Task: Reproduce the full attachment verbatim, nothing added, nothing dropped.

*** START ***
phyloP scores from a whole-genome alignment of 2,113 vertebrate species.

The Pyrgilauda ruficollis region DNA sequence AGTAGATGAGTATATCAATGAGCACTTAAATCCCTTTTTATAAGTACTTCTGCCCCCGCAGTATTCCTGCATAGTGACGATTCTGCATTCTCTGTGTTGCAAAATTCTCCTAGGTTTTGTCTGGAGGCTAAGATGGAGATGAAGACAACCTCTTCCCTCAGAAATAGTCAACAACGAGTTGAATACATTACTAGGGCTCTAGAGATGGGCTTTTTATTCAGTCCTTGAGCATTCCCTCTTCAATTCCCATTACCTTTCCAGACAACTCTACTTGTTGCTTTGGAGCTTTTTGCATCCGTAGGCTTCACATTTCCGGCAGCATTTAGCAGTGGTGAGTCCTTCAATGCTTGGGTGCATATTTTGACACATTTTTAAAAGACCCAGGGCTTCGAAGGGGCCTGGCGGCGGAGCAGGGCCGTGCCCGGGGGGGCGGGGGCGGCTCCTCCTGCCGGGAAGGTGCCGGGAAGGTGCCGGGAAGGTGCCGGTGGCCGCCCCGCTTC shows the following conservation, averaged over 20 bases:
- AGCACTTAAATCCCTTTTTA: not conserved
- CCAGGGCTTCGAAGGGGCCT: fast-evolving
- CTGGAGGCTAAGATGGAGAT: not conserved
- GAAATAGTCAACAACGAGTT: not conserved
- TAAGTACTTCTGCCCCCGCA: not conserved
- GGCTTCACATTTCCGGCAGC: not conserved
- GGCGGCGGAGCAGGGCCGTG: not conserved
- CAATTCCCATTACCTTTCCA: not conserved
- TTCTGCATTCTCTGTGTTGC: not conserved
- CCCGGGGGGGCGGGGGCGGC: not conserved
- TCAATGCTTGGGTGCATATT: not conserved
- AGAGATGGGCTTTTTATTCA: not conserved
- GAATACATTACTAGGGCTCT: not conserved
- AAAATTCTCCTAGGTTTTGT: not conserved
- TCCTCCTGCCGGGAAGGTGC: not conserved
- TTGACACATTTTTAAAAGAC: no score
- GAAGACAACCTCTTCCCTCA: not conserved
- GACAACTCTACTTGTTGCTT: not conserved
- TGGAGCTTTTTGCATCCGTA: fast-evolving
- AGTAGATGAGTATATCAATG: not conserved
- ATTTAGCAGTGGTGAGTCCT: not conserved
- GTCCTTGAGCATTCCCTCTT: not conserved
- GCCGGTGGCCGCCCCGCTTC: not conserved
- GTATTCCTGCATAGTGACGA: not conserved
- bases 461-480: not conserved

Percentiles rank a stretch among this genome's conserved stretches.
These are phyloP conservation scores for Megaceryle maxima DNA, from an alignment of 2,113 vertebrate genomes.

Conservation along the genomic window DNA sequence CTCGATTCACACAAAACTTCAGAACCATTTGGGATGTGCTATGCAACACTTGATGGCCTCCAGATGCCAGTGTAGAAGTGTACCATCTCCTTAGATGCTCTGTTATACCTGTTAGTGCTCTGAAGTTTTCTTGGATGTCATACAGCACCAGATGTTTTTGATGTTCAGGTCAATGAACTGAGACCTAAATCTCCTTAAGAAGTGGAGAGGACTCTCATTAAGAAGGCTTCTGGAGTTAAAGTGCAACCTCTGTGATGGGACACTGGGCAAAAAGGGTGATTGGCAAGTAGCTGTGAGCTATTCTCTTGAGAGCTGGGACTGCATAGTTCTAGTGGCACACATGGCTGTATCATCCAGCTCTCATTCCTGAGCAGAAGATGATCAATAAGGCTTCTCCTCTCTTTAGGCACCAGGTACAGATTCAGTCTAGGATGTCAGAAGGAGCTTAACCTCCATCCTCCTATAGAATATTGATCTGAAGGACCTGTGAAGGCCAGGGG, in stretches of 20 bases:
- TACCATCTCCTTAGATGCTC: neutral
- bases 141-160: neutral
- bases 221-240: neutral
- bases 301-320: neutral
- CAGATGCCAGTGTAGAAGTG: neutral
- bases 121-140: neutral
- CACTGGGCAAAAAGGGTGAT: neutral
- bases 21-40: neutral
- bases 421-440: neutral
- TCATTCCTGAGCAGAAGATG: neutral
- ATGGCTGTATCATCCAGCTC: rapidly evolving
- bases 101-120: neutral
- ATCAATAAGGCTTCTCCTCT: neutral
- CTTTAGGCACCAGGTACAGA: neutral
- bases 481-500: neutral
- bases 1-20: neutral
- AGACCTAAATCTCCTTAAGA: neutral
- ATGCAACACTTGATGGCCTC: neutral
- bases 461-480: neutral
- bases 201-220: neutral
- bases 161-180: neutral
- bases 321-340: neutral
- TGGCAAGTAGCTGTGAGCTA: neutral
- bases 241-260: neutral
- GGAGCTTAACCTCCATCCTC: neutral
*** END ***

phyloP scores from a whole-genome alignment of 2,113 vertebrate species.

The Pyrgilauda ruficollis region DNA sequence AGTAGATGAGTATATCAATGAGCACTTAAATCCCTTTTTATAAGTACTTCTGCCCCCGCAGTATTCCTGCATAGTGACGATTCTGCATTCTCTGTGTTGCAAAATTCTCCTAGGTTTTGTCTGGAGGCTAAGATGGAGATGAAGACAACCTCTTCCCTCAGAAATAGTCAACAACGAGTTGAATACATTACTAGGGCTCTAGAGATGGGCTTTTTATTCAGTCCTTGAGCATTCCCTCTTCAATTCCCATTACCTTTCCAGACAACTCTACTTGTTGCTTTGGAGCTTTTTGCATCCGTAGGCTTCACATTTCCGGCAGCATTTAGCAGTGGTGAGTCCTTCAATGCTTGGGTGCATATTTTGACACATTTTTAAAAGACCCAGGGCTTCGAAGGGGCCTGGCGGCGGAGCAGGGCCGTGCCCGGGGGGGCGGGGGCGGCTCCTCCTGCCGGGAAGGTGCCGGGAAGGTGCCGGGAAGGTGCCGGTGGCCGCCCCGCTTC shows the following conservation, averaged over 20 bases:
- AGCACTTAAATCCCTTTTTA: not conserved
- CCAGGGCTTCGAAGGGGCCT: fast-evolving
- CTGGAGGCTAAGATGGAGAT: not conserved
- GAAATAGTCAACAACGAGTT: not conserved
- TAAGTACTTCTGCCCCCGCA: not conserved
- GGCTTCACATTTCCGGCAGC: not conserved
- GGCGGCGGAGCAGGGCCGTG: not conserved
- CAATTCCCATTACCTTTCCA: not conserved
- TTCTGCATTCTCTGTGTTGC: not conserved
- CCCGGGGGGGCGGGGGCGGC: not conserved
- TCAATGCTTGGGTGCATATT: not conserved
- AGAGATGGGCTTTTTATTCA: not conserved
- GAATACATTACTAGGGCTCT: not conserved
- AAAATTCTCCTAGGTTTTGT: not conserved
- TCCTCCTGCCGGGAAGGTGC: not conserved
- TTGACACATTTTTAAAAGAC: no score
- GAAGACAACCTCTTCCCTCA: not conserved
- GACAACTCTACTTGTTGCTT: not conserved
- TGGAGCTTTTTGCATCCGTA: fast-evolving
- AGTAGATGAGTATATCAATG: not conserved
- ATTTAGCAGTGGTGAGTCCT: not conserved
- GTCCTTGAGCATTCCCTCTT: not conserved
- GCCGGTGGCCGCCCCGCTTC: not conserved
- GTATTCCTGCATAGTGACGA: not conserved
- bases 461-480: not conserved

Percentiles rank a stretch among this genome's conserved stretches.
These are phyloP conservation scores for Megaceryle maxima DNA, from an alignment of 2,113 vertebrate genomes.

Conservation along the genomic window DNA sequence CTCGATTCACACAAAACTTCAGAACCATTTGGGATGTGCTATGCAACACTTGATGGCCTCCAGATGCCAGTGTAGAAGTGTACCATCTCCTTAGATGCTCTGTTATACCTGTTAGTGCTCTGAAGTTTTCTTGGATGTCATACAGCACCAGATGTTTTTGATGTTCAGGTCAATGAACTGAGACCTAAATCTCCTTAAGAAGTGGAGAGGACTCTCATTAAGAAGGCTTCTGGAGTTAAAGTGCAACCTCTGTGATGGGACACTGGGCAAAAAGGGTGATTGGCAAGTAGCTGTGAGCTATTCTCTTGAGAGCTGGGACTGCATAGTTCTAGTGGCACACATGGCTGTATCATCCAGCTCTCATTCCTGAGCAGAAGATGATCAATAAGGCTTCTCCTCTCTTTAGGCACCAGGTACAGATTCAGTCTAGGATGTCAGAAGGAGCTTAACCTCCATCCTCCTATAGAATATTGATCTGAAGGACCTGTGAAGGCCAGGGG, in stretches of 20 bases:
- TACCATCTCCTTAGATGCTC: neutral
- bases 141-160: neutral
- bases 221-240: neutral
- bases 301-320: neutral
- CAGATGCCAGTGTAGAAGTG: neutral
- bases 121-140: neutral
- CACTGGGCAAAAAGGGTGAT: neutral
- bases 21-40: neutral
- bases 421-440: neutral
- TCATTCCTGAGCAGAAGATG: neutral
- ATGGCTGTATCATCCAGCTC: rapidly evolving
- bases 101-120: neutral
- ATCAATAAGGCTTCTCCTCT: neutral
- CTTTAGGCACCAGGTACAGA: neutral
- bases 481-500: neutral
- bases 1-20: neutral
- AGACCTAAATCTCCTTAAGA: neutral
- ATGCAACACTTGATGGCCTC: neutral
- bases 461-480: neutral
- bases 201-220: neutral
- bases 161-180: neutral
- bases 321-340: neutral
- TGGCAAGTAGCTGTGAGCTA: neutral
- bases 241-260: neutral
- GGAGCTTAACCTCCATCCTC: neutral